Delta rhythmicity is a reliable EEG biomarker in Angelman syndrome: a parallel mouse and human analysis Public Deposited

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Creator
  • Deck, Gina M
    • Other Affiliation: Department of Neurology, Massachusetts General Hospital, Boston, USA; Harvard Medical School, Boston, USA; Present Address: The Neurology Foundation, Rhode Island Hospital and Warren Alpert School of Medicine at Brown University, Providence, USA
  • Sidorov, Michael S
    • Affiliation: School of Medicine, Neuroscience Center, Neurodevelopment Disorders Research Center, Carolina Institute for Developmental Disabilities, Department of Cell Biology and Physiology
  • Chu, Catherine J
    • Other Affiliation: Department of Neurology, Massachusetts General Hospital, Boston, USA; Harvard Medical School, Boston, USA
  • Bird, Lynne M
    • Other Affiliation: Department of Pediatrics, University of California, San Diego, USA; Division of Dysmorphology/Genetics, Rady Children’s Hospital, San Diego, USA
  • Dolatshahi, Marjan
    • Other Affiliation: Department of Neurology, Massachusetts General Hospital, Boston, USA; Harvard Medical School, Boston, USA
  • Philpot, Benjamin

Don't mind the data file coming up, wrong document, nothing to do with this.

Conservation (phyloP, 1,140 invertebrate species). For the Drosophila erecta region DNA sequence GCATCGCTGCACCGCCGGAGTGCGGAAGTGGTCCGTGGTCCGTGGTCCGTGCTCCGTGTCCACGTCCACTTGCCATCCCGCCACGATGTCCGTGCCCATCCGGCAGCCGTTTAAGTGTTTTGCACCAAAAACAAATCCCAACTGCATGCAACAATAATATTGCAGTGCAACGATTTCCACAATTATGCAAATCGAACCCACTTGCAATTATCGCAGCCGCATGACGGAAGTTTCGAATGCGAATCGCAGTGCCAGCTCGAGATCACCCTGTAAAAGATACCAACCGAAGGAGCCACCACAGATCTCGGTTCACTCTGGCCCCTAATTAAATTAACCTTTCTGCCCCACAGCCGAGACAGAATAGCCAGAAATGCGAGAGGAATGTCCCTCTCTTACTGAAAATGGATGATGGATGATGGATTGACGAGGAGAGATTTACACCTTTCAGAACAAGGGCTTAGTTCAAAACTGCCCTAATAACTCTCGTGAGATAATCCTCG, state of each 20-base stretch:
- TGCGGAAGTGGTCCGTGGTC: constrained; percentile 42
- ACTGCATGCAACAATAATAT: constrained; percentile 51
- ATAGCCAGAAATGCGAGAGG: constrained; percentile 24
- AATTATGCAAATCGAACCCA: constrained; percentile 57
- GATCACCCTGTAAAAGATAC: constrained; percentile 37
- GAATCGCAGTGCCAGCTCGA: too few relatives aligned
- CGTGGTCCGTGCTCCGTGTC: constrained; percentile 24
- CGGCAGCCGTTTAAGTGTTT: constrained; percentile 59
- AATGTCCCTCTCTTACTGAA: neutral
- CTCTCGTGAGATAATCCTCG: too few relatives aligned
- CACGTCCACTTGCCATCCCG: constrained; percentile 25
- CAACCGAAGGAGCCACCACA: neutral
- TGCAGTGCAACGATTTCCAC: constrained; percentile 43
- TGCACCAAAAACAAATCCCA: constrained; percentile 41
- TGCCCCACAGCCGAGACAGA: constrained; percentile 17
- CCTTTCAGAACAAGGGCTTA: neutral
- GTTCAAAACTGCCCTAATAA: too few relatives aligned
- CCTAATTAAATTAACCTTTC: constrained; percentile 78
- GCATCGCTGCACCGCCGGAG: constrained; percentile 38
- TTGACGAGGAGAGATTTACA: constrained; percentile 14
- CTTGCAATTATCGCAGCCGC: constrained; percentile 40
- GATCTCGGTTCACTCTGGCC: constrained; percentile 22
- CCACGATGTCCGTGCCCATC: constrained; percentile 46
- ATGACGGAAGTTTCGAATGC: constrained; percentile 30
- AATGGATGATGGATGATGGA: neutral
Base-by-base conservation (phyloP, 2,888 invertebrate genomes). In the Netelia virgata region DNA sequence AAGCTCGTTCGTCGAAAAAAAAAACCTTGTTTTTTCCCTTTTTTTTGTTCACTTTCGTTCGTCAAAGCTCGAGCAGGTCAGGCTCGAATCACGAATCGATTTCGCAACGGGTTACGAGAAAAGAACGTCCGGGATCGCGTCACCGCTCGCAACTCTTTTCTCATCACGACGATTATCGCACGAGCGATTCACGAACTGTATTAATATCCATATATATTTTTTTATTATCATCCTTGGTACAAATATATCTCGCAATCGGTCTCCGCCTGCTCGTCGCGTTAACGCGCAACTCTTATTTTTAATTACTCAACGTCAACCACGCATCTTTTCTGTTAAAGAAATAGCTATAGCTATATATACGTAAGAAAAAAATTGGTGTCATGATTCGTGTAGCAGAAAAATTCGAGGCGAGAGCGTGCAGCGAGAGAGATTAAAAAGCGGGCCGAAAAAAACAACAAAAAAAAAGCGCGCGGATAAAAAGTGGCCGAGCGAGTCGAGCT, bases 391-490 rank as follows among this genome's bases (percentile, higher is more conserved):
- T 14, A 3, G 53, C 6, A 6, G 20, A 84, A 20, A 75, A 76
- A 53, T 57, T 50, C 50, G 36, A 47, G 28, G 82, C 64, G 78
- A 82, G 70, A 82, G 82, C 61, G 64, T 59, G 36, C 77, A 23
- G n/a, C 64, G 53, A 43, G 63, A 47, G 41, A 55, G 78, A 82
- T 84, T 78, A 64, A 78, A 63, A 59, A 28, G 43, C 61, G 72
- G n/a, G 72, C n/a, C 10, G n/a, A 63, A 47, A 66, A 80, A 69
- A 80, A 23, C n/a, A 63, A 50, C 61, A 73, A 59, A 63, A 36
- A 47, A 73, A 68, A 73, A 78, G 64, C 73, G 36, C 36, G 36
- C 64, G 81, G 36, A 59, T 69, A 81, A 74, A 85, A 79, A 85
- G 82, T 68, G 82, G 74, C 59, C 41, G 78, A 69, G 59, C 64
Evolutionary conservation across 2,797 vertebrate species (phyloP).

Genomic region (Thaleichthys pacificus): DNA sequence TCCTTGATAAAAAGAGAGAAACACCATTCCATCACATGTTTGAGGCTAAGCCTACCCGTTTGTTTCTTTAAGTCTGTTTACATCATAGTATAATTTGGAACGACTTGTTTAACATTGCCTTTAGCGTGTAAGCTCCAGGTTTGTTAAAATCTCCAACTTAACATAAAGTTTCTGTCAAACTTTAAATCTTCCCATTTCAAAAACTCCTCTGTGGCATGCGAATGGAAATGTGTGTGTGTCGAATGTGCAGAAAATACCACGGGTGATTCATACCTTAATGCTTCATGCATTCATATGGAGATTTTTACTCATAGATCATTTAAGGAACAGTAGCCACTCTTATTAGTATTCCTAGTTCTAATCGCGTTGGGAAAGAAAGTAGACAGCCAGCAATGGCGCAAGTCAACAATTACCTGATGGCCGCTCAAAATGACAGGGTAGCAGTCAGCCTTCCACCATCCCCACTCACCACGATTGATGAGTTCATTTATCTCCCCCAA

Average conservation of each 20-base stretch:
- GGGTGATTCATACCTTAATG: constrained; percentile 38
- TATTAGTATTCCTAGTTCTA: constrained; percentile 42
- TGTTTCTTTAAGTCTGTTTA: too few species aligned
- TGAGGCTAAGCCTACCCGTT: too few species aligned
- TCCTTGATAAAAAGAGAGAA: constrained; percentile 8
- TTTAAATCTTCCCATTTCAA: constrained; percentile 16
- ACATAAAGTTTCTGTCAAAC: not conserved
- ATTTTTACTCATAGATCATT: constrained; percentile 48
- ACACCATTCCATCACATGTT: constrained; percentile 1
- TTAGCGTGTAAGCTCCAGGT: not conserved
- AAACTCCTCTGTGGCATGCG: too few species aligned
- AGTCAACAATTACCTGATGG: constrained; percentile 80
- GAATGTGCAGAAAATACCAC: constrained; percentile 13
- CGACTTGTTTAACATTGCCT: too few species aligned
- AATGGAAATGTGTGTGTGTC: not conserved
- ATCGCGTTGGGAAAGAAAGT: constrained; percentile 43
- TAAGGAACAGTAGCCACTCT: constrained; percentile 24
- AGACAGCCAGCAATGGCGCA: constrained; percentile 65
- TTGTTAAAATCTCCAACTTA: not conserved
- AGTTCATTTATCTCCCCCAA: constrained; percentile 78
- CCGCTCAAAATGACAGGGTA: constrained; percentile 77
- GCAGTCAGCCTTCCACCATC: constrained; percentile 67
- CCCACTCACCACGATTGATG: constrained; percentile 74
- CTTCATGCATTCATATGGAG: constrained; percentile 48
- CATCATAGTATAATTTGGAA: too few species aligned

• Affiliation: School of Medicine, Neuroscience Center, Neurodevelopment Disorders Research Center, Carolina Institute for Developmental Disabilities, Department of Cell Biology and Physiology
  • Thibert, Ronald L
    • Other Affiliation: Department of Neurology, Massachusetts General Hospital, Boston, USA
Abstract
  • Abstract Background Clinicians have qualitatively described rhythmic delta activity as a prominent EEG abnormality in individuals with Angelman syndrome, but this phenotype has yet to be rigorously quantified in the clinical population or validated in a preclinical model. Here, we sought to quantitatively measure delta rhythmicity and evaluate its fidelity as a biomarker. Methods We quantified delta oscillations in mouse and human using parallel spectral analysis methods and measured regional, state-specific, and developmental changes in delta rhythms in a patient population. Results Delta power was broadly increased and more dynamic in both the Angelman syndrome mouse model, relative to wild-type littermates, and in children with Angelman syndrome, relative to age-matched neurotypical controls. Enhanced delta oscillations in children with Angelman syndrome were present during wakefulness and sleep, were generalized across the neocortex, and were more pronounced at earlier ages. Conclusions Delta rhythmicity phenotypes can serve as reliable biomarkers for Angelman syndrome in both preclinical and clinical settings.
Date of publication
Identifier
  • doi:10.1186/s11689-017-9195-8
Resource type
  • Article
Rights statement
  • In Copyright
Rights holder
  • The Author(s).
Language
  • English
Bibliographic citation
  • Journal of Neurodevelopmental Disorders. 2017 May 08;9(1):17
Publisher
  • BioMed Central
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